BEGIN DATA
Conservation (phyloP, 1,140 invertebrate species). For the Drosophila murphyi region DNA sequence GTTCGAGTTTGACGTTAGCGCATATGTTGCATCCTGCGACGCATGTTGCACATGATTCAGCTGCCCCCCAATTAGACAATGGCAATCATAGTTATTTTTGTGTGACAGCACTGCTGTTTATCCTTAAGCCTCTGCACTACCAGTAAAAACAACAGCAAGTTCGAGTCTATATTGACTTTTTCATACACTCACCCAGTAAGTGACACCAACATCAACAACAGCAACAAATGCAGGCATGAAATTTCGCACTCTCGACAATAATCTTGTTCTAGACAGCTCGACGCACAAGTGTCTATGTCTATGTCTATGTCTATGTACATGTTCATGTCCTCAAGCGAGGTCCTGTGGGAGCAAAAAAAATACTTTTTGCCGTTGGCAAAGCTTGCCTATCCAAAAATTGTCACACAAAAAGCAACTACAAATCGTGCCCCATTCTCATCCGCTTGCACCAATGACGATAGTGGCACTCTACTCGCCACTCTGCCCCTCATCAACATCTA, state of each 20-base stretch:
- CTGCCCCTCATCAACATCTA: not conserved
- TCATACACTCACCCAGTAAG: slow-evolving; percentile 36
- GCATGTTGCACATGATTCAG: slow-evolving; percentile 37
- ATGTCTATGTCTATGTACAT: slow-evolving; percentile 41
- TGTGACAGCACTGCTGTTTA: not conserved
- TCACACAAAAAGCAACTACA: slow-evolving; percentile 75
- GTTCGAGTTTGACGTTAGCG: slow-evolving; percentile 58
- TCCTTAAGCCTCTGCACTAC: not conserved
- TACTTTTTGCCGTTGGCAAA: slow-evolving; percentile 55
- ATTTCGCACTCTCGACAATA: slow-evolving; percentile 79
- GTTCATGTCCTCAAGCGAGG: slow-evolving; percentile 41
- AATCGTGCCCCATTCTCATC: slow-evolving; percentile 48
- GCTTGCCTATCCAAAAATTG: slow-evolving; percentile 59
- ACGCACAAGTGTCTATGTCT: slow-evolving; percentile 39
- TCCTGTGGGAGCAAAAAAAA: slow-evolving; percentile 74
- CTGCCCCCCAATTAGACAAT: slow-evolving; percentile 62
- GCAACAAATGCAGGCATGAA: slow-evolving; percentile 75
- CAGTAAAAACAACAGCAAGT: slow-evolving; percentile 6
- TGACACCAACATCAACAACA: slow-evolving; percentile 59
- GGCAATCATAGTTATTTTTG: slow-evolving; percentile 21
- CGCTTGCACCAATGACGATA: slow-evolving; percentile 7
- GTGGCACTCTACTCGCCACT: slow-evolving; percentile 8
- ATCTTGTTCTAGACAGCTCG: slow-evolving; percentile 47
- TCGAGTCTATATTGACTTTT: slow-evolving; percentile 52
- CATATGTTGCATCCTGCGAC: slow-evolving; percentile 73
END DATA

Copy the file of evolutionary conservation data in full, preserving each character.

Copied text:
Conservation (phyloP, 1,140 invertebrate species). For the Drosophila murphyi region DNA sequence GTTCGAGTTTGACGTTAGCGCATATGTTGCATCCTGCGACGCATGTTGCACATGATTCAGCTGCCCCCCAATTAGACAATGGCAATCATAGTTATTTTTGTGTGACAGCACTGCTGTTTATCCTTAAGCCTCTGCACTACCAGTAAAAACAACAGCAAGTTCGAGTCTATATTGACTTTTTCATACACTCACCCAGTAAGTGACACCAACATCAACAACAGCAACAAATGCAGGCATGAAATTTCGCACTCTCGACAATAATCTTGTTCTAGACAGCTCGACGCACAAGTGTCTATGTCTATGTCTATGTCTATGTACATGTTCATGTCCTCAAGCGAGGTCCTGTGGGAGCAAAAAAAATACTTTTTGCCGTTGGCAAAGCTTGCCTATCCAAAAATTGTCACACAAAAAGCAACTACAAATCGTGCCCCATTCTCATCCGCTTGCACCAATGACGATAGTGGCACTCTACTCGCCACTCTGCCCCTCATCAACATCTA, state of each 20-base stretch:
- CTGCCCCTCATCAACATCTA: not conserved
- TCATACACTCACCCAGTAAG: slow-evolving; percentile 36
- GCATGTTGCACATGATTCAG: slow-evolving; percentile 37
- ATGTCTATGTCTATGTACAT: slow-evolving; percentile 41
- TGTGACAGCACTGCTGTTTA: not conserved
- TCACACAAAAAGCAACTACA: slow-evolving; percentile 75
- GTTCGAGTTTGACGTTAGCG: slow-evolving; percentile 58
- TCCTTAAGCCTCTGCACTAC: not conserved
- TACTTTTTGCCGTTGGCAAA: slow-evolving; percentile 55
- ATTTCGCACTCTCGACAATA: slow-evolving; percentile 79
- GTTCATGTCCTCAAGCGAGG: slow-evolving; percentile 41
- AATCGTGCCCCATTCTCATC: slow-evolving; percentile 48
- GCTTGCCTATCCAAAAATTG: slow-evolving; percentile 59
- ACGCACAAGTGTCTATGTCT: slow-evolving; percentile 39
- TCCTGTGGGAGCAAAAAAAA: slow-evolving; percentile 74
- CTGCCCCCCAATTAGACAAT: slow-evolving; percentile 62
- GCAACAAATGCAGGCATGAA: slow-evolving; percentile 75
- CAGTAAAAACAACAGCAAGT: slow-evolving; percentile 6
- TGACACCAACATCAACAACA: slow-evolving; percentile 59
- GGCAATCATAGTTATTTTTG: slow-evolving; percentile 21
- CGCTTGCACCAATGACGATA: slow-evolving; percentile 7
- GTGGCACTCTACTCGCCACT: slow-evolving; percentile 8
- ATCTTGTTCTAGACAGCTCG: slow-evolving; percentile 47
- TCGAGTCTATATTGACTTTT: slow-evolving; percentile 52
- CATATGTTGCATCCTGCGAC: slow-evolving; percentile 73